“The condition itself causes no symptoms and may therefore go undetected until organ damage occurs. For this reason, screening and regular follow-up testing is recommended, especially for people with known associated risk factors. Diagnosis is easy by means of a blood test, performed after an overnight fast.
“While treatment always begins with diet and lifestyle modification, medication may be added if patients don’t react adequately to lifestyle changes,” Prof Marais said. “Those who stick to a healthy lifestyle and take their medicine regularly, will generally have a good outcome.”
“The statins are a group of drugs which interfere with the production of cholesterol in the liver, in the process lowering the level of cholesterol in your blood. They are the most commonly used and most potent anti-cholesterol drugs and can reduce your total cholesterol by 20-60%. They work by inhibiting one of the enzymes needed to produce cholesterol,” Prof Marais explained. The effects of statins add to those of a controlled diet.
For patients with severe hypercholesterolaemia, statins alone may not be enough – even at high doses, which increase the risk of side effects. For every doubling of the dose of a statin, there is only a further 6% reduction in cholesterol. In such cases, the addition of a different type of medication is advised.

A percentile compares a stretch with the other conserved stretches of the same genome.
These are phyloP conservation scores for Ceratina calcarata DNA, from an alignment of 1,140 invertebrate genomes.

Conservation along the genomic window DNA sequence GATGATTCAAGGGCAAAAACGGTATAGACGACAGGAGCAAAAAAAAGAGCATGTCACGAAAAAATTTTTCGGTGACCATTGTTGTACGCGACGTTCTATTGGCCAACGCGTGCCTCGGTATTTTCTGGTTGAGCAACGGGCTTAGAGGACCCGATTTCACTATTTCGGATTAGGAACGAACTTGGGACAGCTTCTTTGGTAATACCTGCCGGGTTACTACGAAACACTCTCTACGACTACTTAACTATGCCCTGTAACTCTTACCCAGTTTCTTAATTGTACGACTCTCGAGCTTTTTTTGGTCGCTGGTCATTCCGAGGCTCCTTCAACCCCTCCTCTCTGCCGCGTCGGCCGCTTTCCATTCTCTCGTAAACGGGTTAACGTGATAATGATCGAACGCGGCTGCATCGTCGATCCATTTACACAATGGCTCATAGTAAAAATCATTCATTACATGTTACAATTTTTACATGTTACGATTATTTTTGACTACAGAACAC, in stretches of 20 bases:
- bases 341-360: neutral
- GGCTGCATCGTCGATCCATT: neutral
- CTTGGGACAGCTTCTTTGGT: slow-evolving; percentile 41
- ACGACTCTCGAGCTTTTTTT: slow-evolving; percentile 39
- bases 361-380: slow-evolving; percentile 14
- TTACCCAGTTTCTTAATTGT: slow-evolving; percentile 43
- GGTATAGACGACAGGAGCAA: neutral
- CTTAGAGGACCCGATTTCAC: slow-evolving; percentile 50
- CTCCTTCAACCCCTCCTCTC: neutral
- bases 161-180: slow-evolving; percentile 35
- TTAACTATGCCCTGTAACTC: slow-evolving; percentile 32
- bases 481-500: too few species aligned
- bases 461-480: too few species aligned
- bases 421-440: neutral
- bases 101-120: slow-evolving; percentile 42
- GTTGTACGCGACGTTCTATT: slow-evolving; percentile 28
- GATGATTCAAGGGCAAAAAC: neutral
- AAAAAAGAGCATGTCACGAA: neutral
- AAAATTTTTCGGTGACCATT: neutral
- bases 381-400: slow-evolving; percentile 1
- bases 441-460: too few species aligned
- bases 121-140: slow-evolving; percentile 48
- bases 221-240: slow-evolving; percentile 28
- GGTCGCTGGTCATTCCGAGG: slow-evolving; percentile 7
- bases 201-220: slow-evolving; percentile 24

Ezetimibe is often prescribed alongside a statin because they work in different ways, so the effects add up to lower a patient’s cholesterol further. “Ezetimibe prevents the reabsorption of cholesterol by the small intestine and so the cholesterol recycling process,” said Prof Marais.
“Ezetimibe can lower LDL cholesterol by 15-22% when used by itself, or 15-20% when used in combination with a statin,” the cholesterol charity Heart UK advised. “Some studies have shown that ezetimibe combined with a statin can lower the risk of serious problems like heart attacks and strokes in people with chronic kidney disease and certain heart problems.”
Prof Marais emphasised that prevention of the devastating complications of hypercholesterolaemia is possible through early diagnosis and aggressive treatment. “In the case of inherited disorders such as familial hypercholesterolaemia (FH), complete control and prevention of complications may be more difficult. Because of the silent nature of the condition, even people with no risk factors should be screened. Anyone with known risk factors should see their doctor for testing,” Prof Marais said. “They will probably be more aggressively treated, and at an earlier stage. If you have established vascular disease – such as peripheral vascular disease, coronary heart disease or stroke – you should also be tested, as treatment can significantly delay the progression of the disorder.”